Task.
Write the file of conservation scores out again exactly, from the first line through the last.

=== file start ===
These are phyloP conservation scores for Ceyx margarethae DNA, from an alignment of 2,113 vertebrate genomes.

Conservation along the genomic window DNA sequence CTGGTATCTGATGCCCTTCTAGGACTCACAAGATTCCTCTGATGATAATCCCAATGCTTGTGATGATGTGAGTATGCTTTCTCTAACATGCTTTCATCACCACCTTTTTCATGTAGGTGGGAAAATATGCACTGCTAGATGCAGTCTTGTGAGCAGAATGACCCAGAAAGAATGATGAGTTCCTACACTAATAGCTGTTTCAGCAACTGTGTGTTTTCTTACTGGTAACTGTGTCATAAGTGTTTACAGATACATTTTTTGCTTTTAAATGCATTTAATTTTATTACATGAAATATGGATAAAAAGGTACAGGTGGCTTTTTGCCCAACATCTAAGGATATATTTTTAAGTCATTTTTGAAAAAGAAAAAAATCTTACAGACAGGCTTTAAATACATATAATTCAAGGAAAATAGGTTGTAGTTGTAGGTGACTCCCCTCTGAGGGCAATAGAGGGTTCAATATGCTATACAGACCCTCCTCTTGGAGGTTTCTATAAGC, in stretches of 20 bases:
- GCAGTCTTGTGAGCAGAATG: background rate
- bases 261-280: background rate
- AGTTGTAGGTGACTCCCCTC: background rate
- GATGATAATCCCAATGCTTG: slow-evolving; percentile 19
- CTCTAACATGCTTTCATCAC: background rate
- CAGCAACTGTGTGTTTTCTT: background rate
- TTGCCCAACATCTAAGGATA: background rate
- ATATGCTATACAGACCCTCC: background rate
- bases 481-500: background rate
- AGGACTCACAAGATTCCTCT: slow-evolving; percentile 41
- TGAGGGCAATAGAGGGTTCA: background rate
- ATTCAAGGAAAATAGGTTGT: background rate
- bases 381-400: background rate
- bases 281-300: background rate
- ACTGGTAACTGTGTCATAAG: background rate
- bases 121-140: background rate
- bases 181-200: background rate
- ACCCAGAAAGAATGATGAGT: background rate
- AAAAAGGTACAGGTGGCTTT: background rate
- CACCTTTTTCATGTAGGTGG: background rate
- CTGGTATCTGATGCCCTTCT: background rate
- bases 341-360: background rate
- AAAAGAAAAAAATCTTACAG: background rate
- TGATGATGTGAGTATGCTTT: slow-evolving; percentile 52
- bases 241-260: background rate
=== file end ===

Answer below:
These are phyloP conservation scores for Ceyx margarethae DNA, from an alignment of 2,113 vertebrate genomes.

Conservation along the genomic window DNA sequence CTGGTATCTGATGCCCTTCTAGGACTCACAAGATTCCTCTGATGATAATCCCAATGCTTGTGATGATGTGAGTATGCTTTCTCTAACATGCTTTCATCACCACCTTTTTCATGTAGGTGGGAAAATATGCACTGCTAGATGCAGTCTTGTGAGCAGAATGACCCAGAAAGAATGATGAGTTCCTACACTAATAGCTGTTTCAGCAACTGTGTGTTTTCTTACTGGTAACTGTGTCATAAGTGTTTACAGATACATTTTTTGCTTTTAAATGCATTTAATTTTATTACATGAAATATGGATAAAAAGGTACAGGTGGCTTTTTGCCCAACATCTAAGGATATATTTTTAAGTCATTTTTGAAAAAGAAAAAAATCTTACAGACAGGCTTTAAATACATATAATTCAAGGAAAATAGGTTGTAGTTGTAGGTGACTCCCCTCTGAGGGCAATAGAGGGTTCAATATGCTATACAGACCCTCCTCTTGGAGGTTTCTATAAGC, in stretches of 20 bases:
- GCAGTCTTGTGAGCAGAATG: background rate
- bases 261-280: background rate
- AGTTGTAGGTGACTCCCCTC: background rate
- GATGATAATCCCAATGCTTG: slow-evolving; percentile 19
- CTCTAACATGCTTTCATCAC: background rate
- CAGCAACTGTGTGTTTTCTT: background rate
- TTGCCCAACATCTAAGGATA: background rate
- ATATGCTATACAGACCCTCC: background rate
- bases 481-500: background rate
- AGGACTCACAAGATTCCTCT: slow-evolving; percentile 41
- TGAGGGCAATAGAGGGTTCA: background rate
- ATTCAAGGAAAATAGGTTGT: background rate
- bases 381-400: background rate
- bases 281-300: background rate
- ACTGGTAACTGTGTCATAAG: background rate
- bases 121-140: background rate
- bases 181-200: background rate
- ACCCAGAAAGAATGATGAGT: background rate
- AAAAAGGTACAGGTGGCTTT: background rate
- CACCTTTTTCATGTAGGTGG: background rate
- CTGGTATCTGATGCCCTTCT: background rate
- bases 341-360: background rate
- AAAAGAAAAAAATCTTACAG: background rate
- TGATGATGTGAGTATGCTTT: slow-evolving; percentile 52
- bases 241-260: background rate